Education funding debate revived by Masser, Yeager
SHAMOKIN - Ted Yeager challenged state Rep. Kurt Masser on his contention that he fought to get $100 million restored to the state education budget during the controversial funding battle last spring.
Yeager, the Democratic challenger for the 107th Legislative District, said it wasn't a matter of restoring the money.
"There wasn't a fight to put money back in. That money was there," he said during a debate Tuesday afternoon sponsored by the Brush Valley Regional Chamber of Commerce in front more than 40 people.
But Masser quickly countered.
"I disagree. There was a fight; I was there; I was part of the fight," he said. "There were 203 people with 203 different ideas of where that money should go. Oh, there was a fight, and we won that fight."
It was one of the more lively exchanges during the one-hour debate, held at the social hall at Christian and Missionary Alliance Church. The chamber, which typically has a candidates' forum each fall, instead organized this year's luncheon as a debate between the two 107th candidates, who are both from Elysburg.
Questions were asked by a three-member panel that included Sandy Winhofer, chamber director; Andy Heintzelman, editor of The News-Item; and Gabriel Beaulieu, a Susquehanna University student from Coal Township.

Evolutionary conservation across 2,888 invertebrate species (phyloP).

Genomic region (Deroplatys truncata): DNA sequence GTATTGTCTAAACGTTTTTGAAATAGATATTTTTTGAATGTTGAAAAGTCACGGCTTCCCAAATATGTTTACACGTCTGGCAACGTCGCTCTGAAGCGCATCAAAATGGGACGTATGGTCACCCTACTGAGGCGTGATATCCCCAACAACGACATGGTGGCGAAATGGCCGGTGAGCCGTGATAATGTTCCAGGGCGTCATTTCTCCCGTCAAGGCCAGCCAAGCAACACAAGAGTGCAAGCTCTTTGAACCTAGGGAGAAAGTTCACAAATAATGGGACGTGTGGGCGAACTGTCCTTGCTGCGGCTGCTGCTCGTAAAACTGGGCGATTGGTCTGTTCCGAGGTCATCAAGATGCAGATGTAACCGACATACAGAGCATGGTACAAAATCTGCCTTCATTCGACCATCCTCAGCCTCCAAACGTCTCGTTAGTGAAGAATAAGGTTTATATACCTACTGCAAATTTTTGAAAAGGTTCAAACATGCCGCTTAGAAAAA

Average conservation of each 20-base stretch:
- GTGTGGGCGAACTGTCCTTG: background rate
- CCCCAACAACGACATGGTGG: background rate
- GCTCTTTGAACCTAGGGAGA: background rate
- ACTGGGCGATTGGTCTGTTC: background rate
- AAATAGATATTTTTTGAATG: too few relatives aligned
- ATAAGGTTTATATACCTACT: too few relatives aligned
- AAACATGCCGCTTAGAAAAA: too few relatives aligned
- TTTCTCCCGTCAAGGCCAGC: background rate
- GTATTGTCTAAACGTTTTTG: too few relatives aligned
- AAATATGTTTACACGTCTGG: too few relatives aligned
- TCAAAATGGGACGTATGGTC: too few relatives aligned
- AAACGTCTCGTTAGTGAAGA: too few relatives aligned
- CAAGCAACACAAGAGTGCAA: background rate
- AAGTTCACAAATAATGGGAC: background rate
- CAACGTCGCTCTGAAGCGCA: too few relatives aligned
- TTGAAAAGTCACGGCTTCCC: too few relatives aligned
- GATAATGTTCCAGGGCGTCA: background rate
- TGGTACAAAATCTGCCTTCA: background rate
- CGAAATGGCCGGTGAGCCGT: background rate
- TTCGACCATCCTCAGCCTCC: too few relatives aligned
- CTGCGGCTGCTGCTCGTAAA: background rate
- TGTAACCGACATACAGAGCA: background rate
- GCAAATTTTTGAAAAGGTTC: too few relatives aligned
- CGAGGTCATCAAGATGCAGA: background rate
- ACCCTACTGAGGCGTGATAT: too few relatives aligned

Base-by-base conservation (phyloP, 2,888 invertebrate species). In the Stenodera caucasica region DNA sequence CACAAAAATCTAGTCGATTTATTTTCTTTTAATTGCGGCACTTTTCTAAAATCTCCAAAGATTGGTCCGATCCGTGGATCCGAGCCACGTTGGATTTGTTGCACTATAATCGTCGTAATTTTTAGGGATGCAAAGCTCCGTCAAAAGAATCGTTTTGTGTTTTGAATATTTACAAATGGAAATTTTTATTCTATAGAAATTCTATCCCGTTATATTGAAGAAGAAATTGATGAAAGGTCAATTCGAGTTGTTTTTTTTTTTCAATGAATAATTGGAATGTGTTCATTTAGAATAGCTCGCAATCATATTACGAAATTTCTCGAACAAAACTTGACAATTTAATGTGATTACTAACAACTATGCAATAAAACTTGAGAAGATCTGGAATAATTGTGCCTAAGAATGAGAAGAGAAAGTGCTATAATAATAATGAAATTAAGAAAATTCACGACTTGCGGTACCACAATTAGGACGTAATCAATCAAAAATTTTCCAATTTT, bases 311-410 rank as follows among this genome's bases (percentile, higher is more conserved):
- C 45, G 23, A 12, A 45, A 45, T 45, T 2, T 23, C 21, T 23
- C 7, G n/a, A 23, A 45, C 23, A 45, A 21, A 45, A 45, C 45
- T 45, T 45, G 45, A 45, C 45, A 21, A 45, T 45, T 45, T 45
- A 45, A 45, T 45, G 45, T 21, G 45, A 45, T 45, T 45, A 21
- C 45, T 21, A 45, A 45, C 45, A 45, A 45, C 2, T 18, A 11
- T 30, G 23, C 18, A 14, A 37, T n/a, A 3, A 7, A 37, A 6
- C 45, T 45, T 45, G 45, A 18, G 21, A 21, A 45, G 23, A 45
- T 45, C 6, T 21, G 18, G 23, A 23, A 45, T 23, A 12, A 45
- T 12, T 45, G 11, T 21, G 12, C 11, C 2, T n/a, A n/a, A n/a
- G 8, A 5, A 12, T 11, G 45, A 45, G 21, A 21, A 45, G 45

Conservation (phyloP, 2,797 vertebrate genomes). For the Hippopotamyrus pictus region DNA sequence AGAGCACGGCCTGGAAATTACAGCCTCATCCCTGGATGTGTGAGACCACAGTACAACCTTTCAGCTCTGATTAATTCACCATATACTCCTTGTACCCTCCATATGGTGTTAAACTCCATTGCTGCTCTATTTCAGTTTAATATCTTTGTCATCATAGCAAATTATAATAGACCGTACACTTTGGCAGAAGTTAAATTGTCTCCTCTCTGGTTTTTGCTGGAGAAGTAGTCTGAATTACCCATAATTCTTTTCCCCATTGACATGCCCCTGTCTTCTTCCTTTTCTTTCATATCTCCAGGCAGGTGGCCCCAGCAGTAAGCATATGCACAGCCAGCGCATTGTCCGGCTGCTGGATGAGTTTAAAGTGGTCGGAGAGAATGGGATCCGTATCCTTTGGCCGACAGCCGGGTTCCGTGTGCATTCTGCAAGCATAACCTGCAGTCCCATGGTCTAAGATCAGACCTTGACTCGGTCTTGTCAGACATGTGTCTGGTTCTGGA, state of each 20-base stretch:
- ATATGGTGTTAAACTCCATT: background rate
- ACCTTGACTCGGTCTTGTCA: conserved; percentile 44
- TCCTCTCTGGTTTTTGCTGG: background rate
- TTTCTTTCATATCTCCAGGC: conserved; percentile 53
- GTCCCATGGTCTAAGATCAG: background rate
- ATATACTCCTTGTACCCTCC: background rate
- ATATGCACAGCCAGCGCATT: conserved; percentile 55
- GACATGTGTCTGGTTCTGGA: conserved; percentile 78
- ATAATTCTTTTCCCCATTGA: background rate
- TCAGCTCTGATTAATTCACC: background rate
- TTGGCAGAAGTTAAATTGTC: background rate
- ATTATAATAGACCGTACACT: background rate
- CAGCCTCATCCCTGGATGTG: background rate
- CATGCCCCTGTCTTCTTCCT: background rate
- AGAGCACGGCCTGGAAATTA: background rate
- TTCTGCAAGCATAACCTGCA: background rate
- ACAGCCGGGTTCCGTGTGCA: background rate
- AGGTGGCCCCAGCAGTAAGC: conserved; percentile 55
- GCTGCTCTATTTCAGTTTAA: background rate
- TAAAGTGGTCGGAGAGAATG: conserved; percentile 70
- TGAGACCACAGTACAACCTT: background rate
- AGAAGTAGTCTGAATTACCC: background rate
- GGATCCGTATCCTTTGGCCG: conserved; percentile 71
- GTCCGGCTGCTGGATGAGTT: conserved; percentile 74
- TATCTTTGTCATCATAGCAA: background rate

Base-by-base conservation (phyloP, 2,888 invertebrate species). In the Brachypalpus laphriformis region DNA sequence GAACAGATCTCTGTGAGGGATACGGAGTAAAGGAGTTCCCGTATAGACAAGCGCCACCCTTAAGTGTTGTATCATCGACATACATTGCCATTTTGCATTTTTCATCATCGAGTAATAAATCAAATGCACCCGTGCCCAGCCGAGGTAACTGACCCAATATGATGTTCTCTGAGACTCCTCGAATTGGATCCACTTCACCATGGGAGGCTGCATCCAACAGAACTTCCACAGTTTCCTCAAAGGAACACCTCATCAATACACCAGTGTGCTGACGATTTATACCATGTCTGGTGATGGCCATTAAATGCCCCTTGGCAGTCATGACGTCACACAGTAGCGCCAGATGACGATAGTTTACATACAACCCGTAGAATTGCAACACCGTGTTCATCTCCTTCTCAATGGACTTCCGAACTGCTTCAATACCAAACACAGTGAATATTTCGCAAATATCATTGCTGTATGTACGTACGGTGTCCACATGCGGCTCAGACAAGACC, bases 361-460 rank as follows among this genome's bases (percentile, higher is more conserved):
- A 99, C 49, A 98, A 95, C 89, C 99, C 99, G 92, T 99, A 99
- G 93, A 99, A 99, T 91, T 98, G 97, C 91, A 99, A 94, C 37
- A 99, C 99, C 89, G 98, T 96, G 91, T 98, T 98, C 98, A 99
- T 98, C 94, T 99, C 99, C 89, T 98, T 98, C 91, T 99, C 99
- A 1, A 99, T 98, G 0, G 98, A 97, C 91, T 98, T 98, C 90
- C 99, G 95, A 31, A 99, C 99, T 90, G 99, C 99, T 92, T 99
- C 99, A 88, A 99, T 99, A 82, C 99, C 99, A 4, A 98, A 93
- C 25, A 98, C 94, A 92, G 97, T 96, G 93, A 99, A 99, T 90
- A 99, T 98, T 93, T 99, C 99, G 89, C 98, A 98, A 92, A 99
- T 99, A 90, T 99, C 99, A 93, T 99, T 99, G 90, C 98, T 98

The Republican versus Democrat debate over whether education funding was cut or only had federal stimulus dollars removed last spring is still alive, judging by the candidates' comments.
Masser said it is "an outright lie" to suggest he and other Republicans voted to cut spending for education. Instead, it is now at historic levels, he said.
At the same time, he said, education funding can't grow unchecked.
"Staffing across the senatorial district has gone up in every school district (while) enrollment in every school district has gone down," and that's not sustainable, he said.
But Yeager said the state budget overall wasn't as dire as the Corbett administration made it sound, and education funding didn't have to be an issue.
"When Gov. Corbett said the money was not there, in that same year, there were $500 million in tax cuts and a $700 million surplus in the budget. The money was there," he said.
Also, he said Masser's "historic" funding numbers for education include money for pensions, which the state has had to raise considerably, and Social Security - things that don't impact students.
Asked what he would do if faced with cutting education in order to balance the state budget, Yeager, who retired from teaching after 33 years, related ideas about trimming costs. Noting he was an athlete in high school and college, he suggested nonetheless that sporting programs may have to cut the number of games they play to save on transportation costs.
"Does it hurt the athletic program to have fewer games? I don't think so. Does it save the taxpayers money? Sure it does," he said.
He also noted the dire costs of unfunded mandates on local schools.
Masser said education is "far too important to look at a funding cut" and he hopes next year's budget might include a "modest increase" in education funding.
Both candidates agree the funding formula for cyber-charter schools is unfair as it exists, and Masser said he wished the state could have passed reform this fall. A bill to do so recently stalled out.